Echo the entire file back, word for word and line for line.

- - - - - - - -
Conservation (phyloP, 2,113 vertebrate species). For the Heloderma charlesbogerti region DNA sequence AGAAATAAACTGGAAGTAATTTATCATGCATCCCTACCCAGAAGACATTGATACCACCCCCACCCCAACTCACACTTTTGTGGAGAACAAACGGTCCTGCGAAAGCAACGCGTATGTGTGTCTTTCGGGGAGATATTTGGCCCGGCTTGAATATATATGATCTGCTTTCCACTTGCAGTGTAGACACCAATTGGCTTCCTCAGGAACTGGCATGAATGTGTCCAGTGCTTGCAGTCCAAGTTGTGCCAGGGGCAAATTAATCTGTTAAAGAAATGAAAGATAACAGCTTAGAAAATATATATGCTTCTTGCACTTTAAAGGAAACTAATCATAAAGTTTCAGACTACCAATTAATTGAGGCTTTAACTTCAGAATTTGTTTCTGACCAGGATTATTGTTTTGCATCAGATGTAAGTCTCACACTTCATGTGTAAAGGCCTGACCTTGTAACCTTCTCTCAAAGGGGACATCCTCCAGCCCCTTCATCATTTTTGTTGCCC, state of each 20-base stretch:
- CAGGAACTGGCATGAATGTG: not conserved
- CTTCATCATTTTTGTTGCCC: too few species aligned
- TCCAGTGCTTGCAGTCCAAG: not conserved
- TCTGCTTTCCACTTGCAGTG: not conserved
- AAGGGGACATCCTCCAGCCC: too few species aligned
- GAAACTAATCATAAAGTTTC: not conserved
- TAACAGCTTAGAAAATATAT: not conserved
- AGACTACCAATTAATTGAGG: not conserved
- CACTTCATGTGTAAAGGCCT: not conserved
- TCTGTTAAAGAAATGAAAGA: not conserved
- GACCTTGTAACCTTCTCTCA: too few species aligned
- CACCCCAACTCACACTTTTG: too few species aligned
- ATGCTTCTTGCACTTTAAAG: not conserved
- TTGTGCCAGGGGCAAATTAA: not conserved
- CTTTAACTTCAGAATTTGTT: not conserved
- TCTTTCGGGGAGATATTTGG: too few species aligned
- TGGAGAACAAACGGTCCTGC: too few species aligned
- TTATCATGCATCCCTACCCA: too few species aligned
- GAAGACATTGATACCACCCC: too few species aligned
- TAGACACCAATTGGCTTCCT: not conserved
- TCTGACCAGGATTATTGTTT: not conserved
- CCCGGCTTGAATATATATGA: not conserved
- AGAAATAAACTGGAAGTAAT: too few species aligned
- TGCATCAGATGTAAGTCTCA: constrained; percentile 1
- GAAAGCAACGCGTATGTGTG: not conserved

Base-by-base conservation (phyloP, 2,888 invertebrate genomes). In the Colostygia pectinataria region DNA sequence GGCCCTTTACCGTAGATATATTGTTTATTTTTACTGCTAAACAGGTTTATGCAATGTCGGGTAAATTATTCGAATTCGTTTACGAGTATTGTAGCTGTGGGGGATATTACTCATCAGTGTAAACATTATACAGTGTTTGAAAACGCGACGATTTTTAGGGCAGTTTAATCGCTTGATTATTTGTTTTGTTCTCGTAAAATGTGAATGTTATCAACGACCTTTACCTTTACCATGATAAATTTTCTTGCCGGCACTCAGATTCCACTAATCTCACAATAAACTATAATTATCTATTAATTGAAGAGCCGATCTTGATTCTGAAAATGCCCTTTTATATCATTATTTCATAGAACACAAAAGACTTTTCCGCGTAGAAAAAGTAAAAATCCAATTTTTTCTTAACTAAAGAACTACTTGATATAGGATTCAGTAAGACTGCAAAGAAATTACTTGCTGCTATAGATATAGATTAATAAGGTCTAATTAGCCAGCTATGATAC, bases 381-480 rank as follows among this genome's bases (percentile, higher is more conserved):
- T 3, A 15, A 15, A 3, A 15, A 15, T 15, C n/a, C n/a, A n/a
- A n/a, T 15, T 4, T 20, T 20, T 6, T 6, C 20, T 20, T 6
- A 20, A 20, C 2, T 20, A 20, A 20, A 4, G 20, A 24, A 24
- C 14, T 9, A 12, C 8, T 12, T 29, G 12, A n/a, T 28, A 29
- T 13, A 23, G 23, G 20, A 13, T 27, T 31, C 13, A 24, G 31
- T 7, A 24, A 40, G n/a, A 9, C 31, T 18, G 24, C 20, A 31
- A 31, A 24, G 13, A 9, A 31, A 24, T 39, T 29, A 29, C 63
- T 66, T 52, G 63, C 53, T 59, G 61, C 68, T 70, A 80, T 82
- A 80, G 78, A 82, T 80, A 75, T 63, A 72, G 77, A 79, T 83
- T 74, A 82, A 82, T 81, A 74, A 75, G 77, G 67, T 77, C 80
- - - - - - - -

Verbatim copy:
Conservation (phyloP, 2,113 vertebrate species). For the Heloderma charlesbogerti region DNA sequence AGAAATAAACTGGAAGTAATTTATCATGCATCCCTACCCAGAAGACATTGATACCACCCCCACCCCAACTCACACTTTTGTGGAGAACAAACGGTCCTGCGAAAGCAACGCGTATGTGTGTCTTTCGGGGAGATATTTGGCCCGGCTTGAATATATATGATCTGCTTTCCACTTGCAGTGTAGACACCAATTGGCTTCCTCAGGAACTGGCATGAATGTGTCCAGTGCTTGCAGTCCAAGTTGTGCCAGGGGCAAATTAATCTGTTAAAGAAATGAAAGATAACAGCTTAGAAAATATATATGCTTCTTGCACTTTAAAGGAAACTAATCATAAAGTTTCAGACTACCAATTAATTGAGGCTTTAACTTCAGAATTTGTTTCTGACCAGGATTATTGTTTTGCATCAGATGTAAGTCTCACACTTCATGTGTAAAGGCCTGACCTTGTAACCTTCTCTCAAAGGGGACATCCTCCAGCCCCTTCATCATTTTTGTTGCCC, state of each 20-base stretch:
- CAGGAACTGGCATGAATGTG: not conserved
- CTTCATCATTTTTGTTGCCC: too few species aligned
- TCCAGTGCTTGCAGTCCAAG: not conserved
- TCTGCTTTCCACTTGCAGTG: not conserved
- AAGGGGACATCCTCCAGCCC: too few species aligned
- GAAACTAATCATAAAGTTTC: not conserved
- TAACAGCTTAGAAAATATAT: not conserved
- AGACTACCAATTAATTGAGG: not conserved
- CACTTCATGTGTAAAGGCCT: not conserved
- TCTGTTAAAGAAATGAAAGA: not conserved
- GACCTTGTAACCTTCTCTCA: too few species aligned
- CACCCCAACTCACACTTTTG: too few species aligned
- ATGCTTCTTGCACTTTAAAG: not conserved
- TTGTGCCAGGGGCAAATTAA: not conserved
- CTTTAACTTCAGAATTTGTT: not conserved
- TCTTTCGGGGAGATATTTGG: too few species aligned
- TGGAGAACAAACGGTCCTGC: too few species aligned
- TTATCATGCATCCCTACCCA: too few species aligned
- GAAGACATTGATACCACCCC: too few species aligned
- TAGACACCAATTGGCTTCCT: not conserved
- TCTGACCAGGATTATTGTTT: not conserved
- CCCGGCTTGAATATATATGA: not conserved
- AGAAATAAACTGGAAGTAAT: too few species aligned
- TGCATCAGATGTAAGTCTCA: constrained; percentile 1
- GAAAGCAACGCGTATGTGTG: not conserved

Base-by-base conservation (phyloP, 2,888 invertebrate genomes). In the Colostygia pectinataria region DNA sequence GGCCCTTTACCGTAGATATATTGTTTATTTTTACTGCTAAACAGGTTTATGCAATGTCGGGTAAATTATTCGAATTCGTTTACGAGTATTGTAGCTGTGGGGGATATTACTCATCAGTGTAAACATTATACAGTGTTTGAAAACGCGACGATTTTTAGGGCAGTTTAATCGCTTGATTATTTGTTTTGTTCTCGTAAAATGTGAATGTTATCAACGACCTTTACCTTTACCATGATAAATTTTCTTGCCGGCACTCAGATTCCACTAATCTCACAATAAACTATAATTATCTATTAATTGAAGAGCCGATCTTGATTCTGAAAATGCCCTTTTATATCATTATTTCATAGAACACAAAAGACTTTTCCGCGTAGAAAAAGTAAAAATCCAATTTTTTCTTAACTAAAGAACTACTTGATATAGGATTCAGTAAGACTGCAAAGAAATTACTTGCTGCTATAGATATAGATTAATAAGGTCTAATTAGCCAGCTATGATAC, bases 381-480 rank as follows among this genome's bases (percentile, higher is more conserved):
- T 3, A 15, A 15, A 3, A 15, A 15, T 15, C n/a, C n/a, A n/a
- A n/a, T 15, T 4, T 20, T 20, T 6, T 6, C 20, T 20, T 6
- A 20, A 20, C 2, T 20, A 20, A 20, A 4, G 20, A 24, A 24
- C 14, T 9, A 12, C 8, T 12, T 29, G 12, A n/a, T 28, A 29
- T 13, A 23, G 23, G 20, A 13, T 27, T 31, C 13, A 24, G 31
- T 7, A 24, A 40, G n/a, A 9, C 31, T 18, G 24, C 20, A 31
- A 31, A 24, G 13, A 9, A 31, A 24, T 39, T 29, A 29, C 63
- T 66, T 52, G 63, C 53, T 59, G 61, C 68, T 70, A 80, T 82
- A 80, G 78, A 82, T 80, A 75, T 63, A 72, G 77, A 79, T 83
- T 74, A 82, A 82, T 81, A 74, A 75, G 77, G 67, T 77, C 80